LASIK LASER EYE SURGERY

LASIK
EYE SURGERY
PICTURES AND DESCRIPTON

On the right, we show an illustration of a normal eye before any type of refractive procedure. The dark purple layer on the outer part of the cornea is called the epithelium. This protective outer layer is left intact with LASIK but is always removed when performing PRK.

Normal eye

Before the LASIK eye surgery, numbing (anaesthetic) drops are instilled.
The LASIK procedure is performed while you lie on your back on the laser table
.


A speculum will be placed on your eye to hold your eyelid open. This will prevent you from blinking, and this is considered the most uncomfortable part of the LASIK procedure.

LASIK procedure - speculum

A device is used to make reference marks which the doctor uses for correctly aligning the flap after the LASIK laser procedure has been performed.

Lasik procedure alignment marks

This is a cross section view of the procedure performed by the microkeratome. The result is a uniform flap with a hinge, that the doctor lifts to expose the inner layers of the cornea.

cross section of flap made with microkeratome

The device on the right is a suction plate which will provide a base for the microkeratome.

When the suction is applied, your eye is held stationary and you will feel some pressure which results in a temporary black out of vision in the eye.

suction plate and microkeratome on eye

LASIK - making the flap

With the eye held firmly in place, the second part of the device first flattens the cornea. This enables the special microkeratome blade to create a flap of uniform thickness.

    LASIK - eye with flap

LASIK eye folding back flap

The doctor then lifts the flap back to expose the inner layer of the cornea.


With the flap folded back, the refractive correction is made on the inner layer of the cornea.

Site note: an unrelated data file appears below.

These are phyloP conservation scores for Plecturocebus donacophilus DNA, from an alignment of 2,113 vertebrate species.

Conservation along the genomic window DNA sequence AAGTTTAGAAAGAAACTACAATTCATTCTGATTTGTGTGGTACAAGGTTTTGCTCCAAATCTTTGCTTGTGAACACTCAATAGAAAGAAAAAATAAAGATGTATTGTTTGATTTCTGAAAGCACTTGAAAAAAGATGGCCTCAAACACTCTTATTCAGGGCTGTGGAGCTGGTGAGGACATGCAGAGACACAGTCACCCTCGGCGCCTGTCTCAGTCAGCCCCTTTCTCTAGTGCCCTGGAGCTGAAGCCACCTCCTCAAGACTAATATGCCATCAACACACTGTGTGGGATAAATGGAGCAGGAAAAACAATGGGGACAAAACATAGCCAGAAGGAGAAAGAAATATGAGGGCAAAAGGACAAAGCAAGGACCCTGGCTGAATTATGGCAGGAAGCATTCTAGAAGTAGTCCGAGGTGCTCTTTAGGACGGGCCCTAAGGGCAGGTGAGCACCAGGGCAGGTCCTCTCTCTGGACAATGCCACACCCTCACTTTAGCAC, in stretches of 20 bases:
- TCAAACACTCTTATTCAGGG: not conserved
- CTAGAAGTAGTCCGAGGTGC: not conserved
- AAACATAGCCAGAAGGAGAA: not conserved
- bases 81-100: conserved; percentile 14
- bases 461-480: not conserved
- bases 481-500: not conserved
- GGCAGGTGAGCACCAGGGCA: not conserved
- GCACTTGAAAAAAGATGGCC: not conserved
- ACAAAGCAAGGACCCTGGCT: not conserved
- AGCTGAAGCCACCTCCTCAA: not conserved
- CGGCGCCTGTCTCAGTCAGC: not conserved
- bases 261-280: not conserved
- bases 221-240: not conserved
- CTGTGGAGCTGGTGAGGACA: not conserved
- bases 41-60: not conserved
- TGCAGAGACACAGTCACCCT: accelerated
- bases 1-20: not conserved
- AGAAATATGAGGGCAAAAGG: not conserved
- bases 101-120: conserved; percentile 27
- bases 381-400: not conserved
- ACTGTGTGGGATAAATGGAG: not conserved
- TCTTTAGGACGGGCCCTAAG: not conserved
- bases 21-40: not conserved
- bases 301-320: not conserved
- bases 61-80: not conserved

Cross section of flap

At this point the doctor will ensure that your eye is perfectly aligned and focused.

The LASIK procedure in these photos was performed on a MEL 70. This laser uses a metal tracking ring which works in conjunction with an infrared tracking device. This is used for tracking any slight movement of the eye and ensures that the laser remains positioned on the area intended for treatment.


LASIK tracker ring on eye

In the photo to the left, the tracking ring has been placed on the eye and the small red light in the middle of the pupil indicates that the tracking device is locked in position. Therefore, the laser will follow any slight movement of the eye.

The two outer red lights are used to gauge the correct focus for the laser.

A sponge is placed over top of the flap. This ensures that the inner surface of the flap is unaffected by the laser and that laser treatment is confined to the intended area.

The laser then contours the exposed layer of cornea according to the correction and widest possible optical zone.

lasik - sponge over flap


lasik - removing the eye tracker ring lasik - removing the eye tracker ring lasik - removing the eye tracker ring

When the LASIK treatment is complete, the doctor removes the tracker ring.


The doctors washes the treated surface of the eye to ensure that any debris is flushed.lasik - washing the surface of the eye